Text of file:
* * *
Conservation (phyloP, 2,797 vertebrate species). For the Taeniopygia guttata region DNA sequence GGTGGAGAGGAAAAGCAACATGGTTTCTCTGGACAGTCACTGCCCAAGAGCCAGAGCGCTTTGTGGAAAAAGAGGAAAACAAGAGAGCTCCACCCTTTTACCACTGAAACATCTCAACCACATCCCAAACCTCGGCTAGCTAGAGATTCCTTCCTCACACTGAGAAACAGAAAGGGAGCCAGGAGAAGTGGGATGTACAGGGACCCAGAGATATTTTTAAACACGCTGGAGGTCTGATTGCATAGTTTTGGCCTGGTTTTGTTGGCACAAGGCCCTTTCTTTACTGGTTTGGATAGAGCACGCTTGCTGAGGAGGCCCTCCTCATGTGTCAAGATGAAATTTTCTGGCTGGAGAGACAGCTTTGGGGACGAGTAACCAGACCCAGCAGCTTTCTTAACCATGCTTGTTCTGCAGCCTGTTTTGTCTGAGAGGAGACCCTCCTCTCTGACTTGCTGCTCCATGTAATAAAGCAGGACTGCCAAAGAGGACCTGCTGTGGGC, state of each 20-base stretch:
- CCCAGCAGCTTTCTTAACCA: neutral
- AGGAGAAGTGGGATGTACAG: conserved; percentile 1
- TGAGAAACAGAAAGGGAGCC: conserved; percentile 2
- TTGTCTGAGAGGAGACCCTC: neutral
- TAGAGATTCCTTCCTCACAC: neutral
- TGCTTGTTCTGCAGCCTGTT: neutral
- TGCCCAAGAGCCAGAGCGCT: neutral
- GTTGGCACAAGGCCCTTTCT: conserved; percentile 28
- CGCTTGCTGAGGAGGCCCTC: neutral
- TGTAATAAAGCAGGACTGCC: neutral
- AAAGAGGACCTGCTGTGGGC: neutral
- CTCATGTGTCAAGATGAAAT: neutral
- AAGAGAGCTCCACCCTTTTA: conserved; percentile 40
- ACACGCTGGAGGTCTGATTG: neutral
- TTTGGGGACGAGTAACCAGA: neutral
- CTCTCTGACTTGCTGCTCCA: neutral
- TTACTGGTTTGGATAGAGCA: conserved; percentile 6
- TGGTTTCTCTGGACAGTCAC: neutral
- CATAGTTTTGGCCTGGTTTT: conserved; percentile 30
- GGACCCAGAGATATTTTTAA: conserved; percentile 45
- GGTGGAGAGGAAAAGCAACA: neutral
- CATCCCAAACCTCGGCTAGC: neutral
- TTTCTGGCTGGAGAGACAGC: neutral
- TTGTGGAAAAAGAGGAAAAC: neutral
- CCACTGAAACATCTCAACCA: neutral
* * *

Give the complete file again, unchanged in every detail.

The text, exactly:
Conservation (phyloP, 2,797 vertebrate species). For the Taeniopygia guttata region DNA sequence GGTGGAGAGGAAAAGCAACATGGTTTCTCTGGACAGTCACTGCCCAAGAGCCAGAGCGCTTTGTGGAAAAAGAGGAAAACAAGAGAGCTCCACCCTTTTACCACTGAAACATCTCAACCACATCCCAAACCTCGGCTAGCTAGAGATTCCTTCCTCACACTGAGAAACAGAAAGGGAGCCAGGAGAAGTGGGATGTACAGGGACCCAGAGATATTTTTAAACACGCTGGAGGTCTGATTGCATAGTTTTGGCCTGGTTTTGTTGGCACAAGGCCCTTTCTTTACTGGTTTGGATAGAGCACGCTTGCTGAGGAGGCCCTCCTCATGTGTCAAGATGAAATTTTCTGGCTGGAGAGACAGCTTTGGGGACGAGTAACCAGACCCAGCAGCTTTCTTAACCATGCTTGTTCTGCAGCCTGTTTTGTCTGAGAGGAGACCCTCCTCTCTGACTTGCTGCTCCATGTAATAAAGCAGGACTGCCAAAGAGGACCTGCTGTGGGC, state of each 20-base stretch:
- CCCAGCAGCTTTCTTAACCA: neutral
- AGGAGAAGTGGGATGTACAG: conserved; percentile 1
- TGAGAAACAGAAAGGGAGCC: conserved; percentile 2
- TTGTCTGAGAGGAGACCCTC: neutral
- TAGAGATTCCTTCCTCACAC: neutral
- TGCTTGTTCTGCAGCCTGTT: neutral
- TGCCCAAGAGCCAGAGCGCT: neutral
- GTTGGCACAAGGCCCTTTCT: conserved; percentile 28
- CGCTTGCTGAGGAGGCCCTC: neutral
- TGTAATAAAGCAGGACTGCC: neutral
- AAAGAGGACCTGCTGTGGGC: neutral
- CTCATGTGTCAAGATGAAAT: neutral
- AAGAGAGCTCCACCCTTTTA: conserved; percentile 40
- ACACGCTGGAGGTCTGATTG: neutral
- TTTGGGGACGAGTAACCAGA: neutral
- CTCTCTGACTTGCTGCTCCA: neutral
- TTACTGGTTTGGATAGAGCA: conserved; percentile 6
- TGGTTTCTCTGGACAGTCAC: neutral
- CATAGTTTTGGCCTGGTTTT: conserved; percentile 30
- GGACCCAGAGATATTTTTAA: conserved; percentile 45
- GGTGGAGAGGAAAAGCAACA: neutral
- CATCCCAAACCTCGGCTAGC: neutral
- TTTCTGGCTGGAGAGACAGC: neutral
- TTGTGGAAAAAGAGGAAAAC: neutral
- CCACTGAAACATCTCAACCA: neutral